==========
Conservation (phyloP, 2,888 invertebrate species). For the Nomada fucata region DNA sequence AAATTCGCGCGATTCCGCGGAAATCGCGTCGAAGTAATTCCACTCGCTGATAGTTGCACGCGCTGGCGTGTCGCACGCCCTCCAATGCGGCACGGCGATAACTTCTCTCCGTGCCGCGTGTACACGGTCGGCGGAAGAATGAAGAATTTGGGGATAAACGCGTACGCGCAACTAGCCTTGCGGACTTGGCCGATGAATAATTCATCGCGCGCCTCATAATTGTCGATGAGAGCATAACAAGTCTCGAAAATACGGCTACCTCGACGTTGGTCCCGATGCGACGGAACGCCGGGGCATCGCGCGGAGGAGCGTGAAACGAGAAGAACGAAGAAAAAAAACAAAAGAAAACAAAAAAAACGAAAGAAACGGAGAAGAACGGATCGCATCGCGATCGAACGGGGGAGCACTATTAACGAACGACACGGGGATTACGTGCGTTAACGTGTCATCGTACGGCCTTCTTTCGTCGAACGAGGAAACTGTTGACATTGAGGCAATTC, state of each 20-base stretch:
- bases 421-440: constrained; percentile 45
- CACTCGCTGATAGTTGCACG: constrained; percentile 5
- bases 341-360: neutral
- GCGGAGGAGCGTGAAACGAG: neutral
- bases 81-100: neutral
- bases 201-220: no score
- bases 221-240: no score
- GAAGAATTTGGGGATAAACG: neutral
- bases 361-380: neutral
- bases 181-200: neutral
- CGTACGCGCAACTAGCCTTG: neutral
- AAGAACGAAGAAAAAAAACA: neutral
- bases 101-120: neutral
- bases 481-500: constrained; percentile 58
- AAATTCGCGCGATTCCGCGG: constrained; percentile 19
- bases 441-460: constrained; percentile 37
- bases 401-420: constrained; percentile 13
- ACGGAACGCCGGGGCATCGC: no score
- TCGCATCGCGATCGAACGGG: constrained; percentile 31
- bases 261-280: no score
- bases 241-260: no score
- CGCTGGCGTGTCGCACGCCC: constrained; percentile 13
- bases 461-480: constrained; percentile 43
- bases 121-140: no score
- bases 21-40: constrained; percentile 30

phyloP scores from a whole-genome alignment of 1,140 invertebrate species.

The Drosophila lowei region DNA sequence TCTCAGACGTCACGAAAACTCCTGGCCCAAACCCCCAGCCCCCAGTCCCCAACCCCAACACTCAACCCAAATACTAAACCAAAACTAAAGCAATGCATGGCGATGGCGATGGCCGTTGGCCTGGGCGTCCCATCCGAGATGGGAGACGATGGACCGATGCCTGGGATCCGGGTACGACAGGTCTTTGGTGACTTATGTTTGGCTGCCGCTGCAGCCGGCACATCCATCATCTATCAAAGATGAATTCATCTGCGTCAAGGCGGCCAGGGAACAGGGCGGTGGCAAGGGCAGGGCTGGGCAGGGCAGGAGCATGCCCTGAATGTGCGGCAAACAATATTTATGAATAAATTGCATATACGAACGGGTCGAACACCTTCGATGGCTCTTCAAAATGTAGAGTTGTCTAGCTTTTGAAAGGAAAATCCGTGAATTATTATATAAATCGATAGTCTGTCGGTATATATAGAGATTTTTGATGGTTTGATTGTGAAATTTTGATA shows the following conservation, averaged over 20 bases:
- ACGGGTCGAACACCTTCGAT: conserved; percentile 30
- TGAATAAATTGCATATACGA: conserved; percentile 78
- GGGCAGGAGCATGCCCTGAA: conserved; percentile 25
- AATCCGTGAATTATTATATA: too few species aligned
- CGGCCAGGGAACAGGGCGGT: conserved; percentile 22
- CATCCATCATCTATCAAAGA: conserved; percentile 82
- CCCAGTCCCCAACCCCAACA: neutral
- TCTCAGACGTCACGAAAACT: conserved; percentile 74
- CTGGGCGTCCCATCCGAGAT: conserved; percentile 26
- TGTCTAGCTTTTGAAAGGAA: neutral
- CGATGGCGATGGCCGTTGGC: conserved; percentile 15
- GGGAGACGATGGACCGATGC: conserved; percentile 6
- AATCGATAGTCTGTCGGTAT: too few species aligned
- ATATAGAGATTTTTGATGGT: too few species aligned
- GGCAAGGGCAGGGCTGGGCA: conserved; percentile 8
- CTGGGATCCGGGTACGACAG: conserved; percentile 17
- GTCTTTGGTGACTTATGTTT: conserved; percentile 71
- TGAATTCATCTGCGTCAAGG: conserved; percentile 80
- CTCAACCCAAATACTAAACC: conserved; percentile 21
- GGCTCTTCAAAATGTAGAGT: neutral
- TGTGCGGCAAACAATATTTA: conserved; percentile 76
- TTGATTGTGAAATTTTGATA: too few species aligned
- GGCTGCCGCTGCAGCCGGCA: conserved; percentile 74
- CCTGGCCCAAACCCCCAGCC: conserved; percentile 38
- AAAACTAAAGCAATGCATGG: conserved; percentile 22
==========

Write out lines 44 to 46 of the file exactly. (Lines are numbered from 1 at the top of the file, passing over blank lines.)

- CTGGGATCCGGGTACGACAG: conserved; percentile 17
- GTCTTTGGTGACTTATGTTT: conserved; percentile 71
- TGAATTCATCTGCGTCAAGG: conserved; percentile 80